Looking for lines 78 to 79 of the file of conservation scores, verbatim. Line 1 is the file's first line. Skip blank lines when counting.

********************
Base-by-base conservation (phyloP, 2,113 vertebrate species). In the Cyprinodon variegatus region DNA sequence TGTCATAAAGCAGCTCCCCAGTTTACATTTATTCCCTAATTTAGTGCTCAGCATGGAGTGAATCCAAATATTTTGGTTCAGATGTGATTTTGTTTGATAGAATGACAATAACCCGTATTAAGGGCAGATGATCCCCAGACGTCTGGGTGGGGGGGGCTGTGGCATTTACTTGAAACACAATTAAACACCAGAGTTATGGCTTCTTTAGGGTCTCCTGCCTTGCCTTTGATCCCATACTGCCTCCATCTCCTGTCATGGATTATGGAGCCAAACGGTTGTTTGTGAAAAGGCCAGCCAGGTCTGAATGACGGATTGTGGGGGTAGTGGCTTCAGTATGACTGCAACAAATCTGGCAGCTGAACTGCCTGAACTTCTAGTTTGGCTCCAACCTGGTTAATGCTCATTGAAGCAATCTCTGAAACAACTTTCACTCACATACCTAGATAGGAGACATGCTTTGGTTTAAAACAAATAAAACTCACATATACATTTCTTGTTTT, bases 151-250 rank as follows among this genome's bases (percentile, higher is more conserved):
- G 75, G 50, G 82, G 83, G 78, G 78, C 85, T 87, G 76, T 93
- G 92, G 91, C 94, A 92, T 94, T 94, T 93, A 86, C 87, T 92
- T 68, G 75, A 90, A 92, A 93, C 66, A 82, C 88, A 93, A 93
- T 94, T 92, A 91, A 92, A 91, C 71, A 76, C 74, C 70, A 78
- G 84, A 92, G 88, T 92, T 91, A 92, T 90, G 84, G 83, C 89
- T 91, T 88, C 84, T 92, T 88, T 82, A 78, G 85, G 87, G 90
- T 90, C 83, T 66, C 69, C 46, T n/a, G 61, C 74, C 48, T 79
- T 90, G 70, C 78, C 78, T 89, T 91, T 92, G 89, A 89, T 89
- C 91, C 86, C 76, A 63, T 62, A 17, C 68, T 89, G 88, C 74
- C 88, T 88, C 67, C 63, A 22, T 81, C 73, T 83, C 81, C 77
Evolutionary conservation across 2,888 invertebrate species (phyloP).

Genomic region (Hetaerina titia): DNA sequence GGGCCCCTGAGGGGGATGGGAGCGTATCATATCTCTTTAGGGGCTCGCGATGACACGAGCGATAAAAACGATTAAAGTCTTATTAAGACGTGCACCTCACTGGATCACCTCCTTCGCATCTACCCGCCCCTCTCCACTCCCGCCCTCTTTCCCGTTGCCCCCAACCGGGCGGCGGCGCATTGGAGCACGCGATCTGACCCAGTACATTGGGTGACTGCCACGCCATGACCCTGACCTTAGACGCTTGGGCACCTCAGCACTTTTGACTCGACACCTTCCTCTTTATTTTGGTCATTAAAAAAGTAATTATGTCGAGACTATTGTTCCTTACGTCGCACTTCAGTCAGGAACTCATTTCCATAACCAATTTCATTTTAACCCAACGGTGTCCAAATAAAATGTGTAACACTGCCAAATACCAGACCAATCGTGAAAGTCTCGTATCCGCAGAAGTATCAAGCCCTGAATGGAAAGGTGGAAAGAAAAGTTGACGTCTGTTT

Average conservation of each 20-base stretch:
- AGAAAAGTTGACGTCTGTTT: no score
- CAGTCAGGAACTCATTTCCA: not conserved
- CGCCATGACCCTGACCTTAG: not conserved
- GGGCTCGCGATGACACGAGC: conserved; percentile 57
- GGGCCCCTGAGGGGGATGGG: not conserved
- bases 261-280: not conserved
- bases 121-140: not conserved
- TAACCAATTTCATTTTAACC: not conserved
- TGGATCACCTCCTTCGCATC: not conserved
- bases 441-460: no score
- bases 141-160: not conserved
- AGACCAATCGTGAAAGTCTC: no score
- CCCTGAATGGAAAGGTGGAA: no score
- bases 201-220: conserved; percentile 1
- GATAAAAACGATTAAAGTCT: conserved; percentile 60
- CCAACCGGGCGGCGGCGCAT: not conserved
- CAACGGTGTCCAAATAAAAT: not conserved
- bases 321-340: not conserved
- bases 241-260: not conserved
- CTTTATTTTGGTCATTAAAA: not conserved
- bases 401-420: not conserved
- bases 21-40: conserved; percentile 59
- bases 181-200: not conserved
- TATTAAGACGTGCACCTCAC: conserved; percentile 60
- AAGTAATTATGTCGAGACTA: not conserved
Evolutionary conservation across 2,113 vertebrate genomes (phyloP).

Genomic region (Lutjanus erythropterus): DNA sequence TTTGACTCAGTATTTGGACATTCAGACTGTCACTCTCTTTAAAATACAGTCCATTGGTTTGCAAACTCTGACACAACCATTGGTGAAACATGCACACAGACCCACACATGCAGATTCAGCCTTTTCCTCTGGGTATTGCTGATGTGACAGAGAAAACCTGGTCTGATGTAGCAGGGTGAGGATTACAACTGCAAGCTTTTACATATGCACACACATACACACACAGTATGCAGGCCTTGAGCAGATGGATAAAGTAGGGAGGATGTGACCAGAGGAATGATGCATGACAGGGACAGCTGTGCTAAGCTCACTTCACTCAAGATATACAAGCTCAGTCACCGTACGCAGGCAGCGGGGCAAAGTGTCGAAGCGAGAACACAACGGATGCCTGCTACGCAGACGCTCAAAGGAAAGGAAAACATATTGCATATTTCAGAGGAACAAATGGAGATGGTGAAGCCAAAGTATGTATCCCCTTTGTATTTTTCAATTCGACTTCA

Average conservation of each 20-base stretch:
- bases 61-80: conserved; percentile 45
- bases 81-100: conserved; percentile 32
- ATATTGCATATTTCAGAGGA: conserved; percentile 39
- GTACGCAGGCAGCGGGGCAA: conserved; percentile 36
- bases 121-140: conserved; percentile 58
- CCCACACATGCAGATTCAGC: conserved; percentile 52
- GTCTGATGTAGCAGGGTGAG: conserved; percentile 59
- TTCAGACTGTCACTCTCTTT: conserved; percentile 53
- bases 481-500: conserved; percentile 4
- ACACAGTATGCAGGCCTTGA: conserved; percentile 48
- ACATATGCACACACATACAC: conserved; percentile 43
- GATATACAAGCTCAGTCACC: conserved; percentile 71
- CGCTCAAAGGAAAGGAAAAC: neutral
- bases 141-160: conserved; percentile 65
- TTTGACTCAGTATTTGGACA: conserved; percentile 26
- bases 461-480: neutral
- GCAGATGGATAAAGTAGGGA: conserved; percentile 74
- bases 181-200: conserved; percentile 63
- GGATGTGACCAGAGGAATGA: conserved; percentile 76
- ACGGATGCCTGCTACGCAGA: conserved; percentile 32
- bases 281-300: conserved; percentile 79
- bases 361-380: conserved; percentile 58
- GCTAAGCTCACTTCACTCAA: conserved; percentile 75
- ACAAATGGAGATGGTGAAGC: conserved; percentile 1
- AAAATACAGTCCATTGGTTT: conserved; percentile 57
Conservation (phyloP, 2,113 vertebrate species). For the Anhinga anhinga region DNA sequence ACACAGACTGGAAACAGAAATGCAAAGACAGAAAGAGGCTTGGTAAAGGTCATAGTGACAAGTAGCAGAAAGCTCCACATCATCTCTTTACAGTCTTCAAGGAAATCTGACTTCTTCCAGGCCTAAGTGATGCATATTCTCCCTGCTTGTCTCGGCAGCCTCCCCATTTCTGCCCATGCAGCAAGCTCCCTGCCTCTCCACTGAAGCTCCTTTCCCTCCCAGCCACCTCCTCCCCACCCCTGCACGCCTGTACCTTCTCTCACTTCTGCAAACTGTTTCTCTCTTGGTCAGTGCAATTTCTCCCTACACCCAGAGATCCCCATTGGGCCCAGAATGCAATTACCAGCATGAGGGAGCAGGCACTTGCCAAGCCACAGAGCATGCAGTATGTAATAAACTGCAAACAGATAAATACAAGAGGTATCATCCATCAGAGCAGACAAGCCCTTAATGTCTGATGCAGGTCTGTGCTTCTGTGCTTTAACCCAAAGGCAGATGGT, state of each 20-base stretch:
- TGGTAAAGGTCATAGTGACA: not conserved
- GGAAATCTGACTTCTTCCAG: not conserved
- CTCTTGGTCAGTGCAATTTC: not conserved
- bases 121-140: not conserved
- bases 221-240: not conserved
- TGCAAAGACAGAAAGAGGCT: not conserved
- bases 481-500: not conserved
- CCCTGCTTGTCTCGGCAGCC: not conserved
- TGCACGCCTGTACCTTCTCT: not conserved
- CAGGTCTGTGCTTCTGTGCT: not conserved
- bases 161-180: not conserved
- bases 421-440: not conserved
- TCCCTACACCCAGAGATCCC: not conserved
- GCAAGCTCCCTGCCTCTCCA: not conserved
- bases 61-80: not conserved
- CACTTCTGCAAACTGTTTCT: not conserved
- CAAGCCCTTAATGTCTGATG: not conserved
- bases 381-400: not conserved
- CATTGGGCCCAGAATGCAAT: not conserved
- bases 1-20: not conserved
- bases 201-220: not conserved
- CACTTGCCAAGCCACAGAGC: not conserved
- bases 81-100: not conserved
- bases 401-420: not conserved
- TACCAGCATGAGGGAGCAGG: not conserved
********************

- CAGGTCTGTGCTTCTGTGCT: not conserved
- bases 161-180: not conserved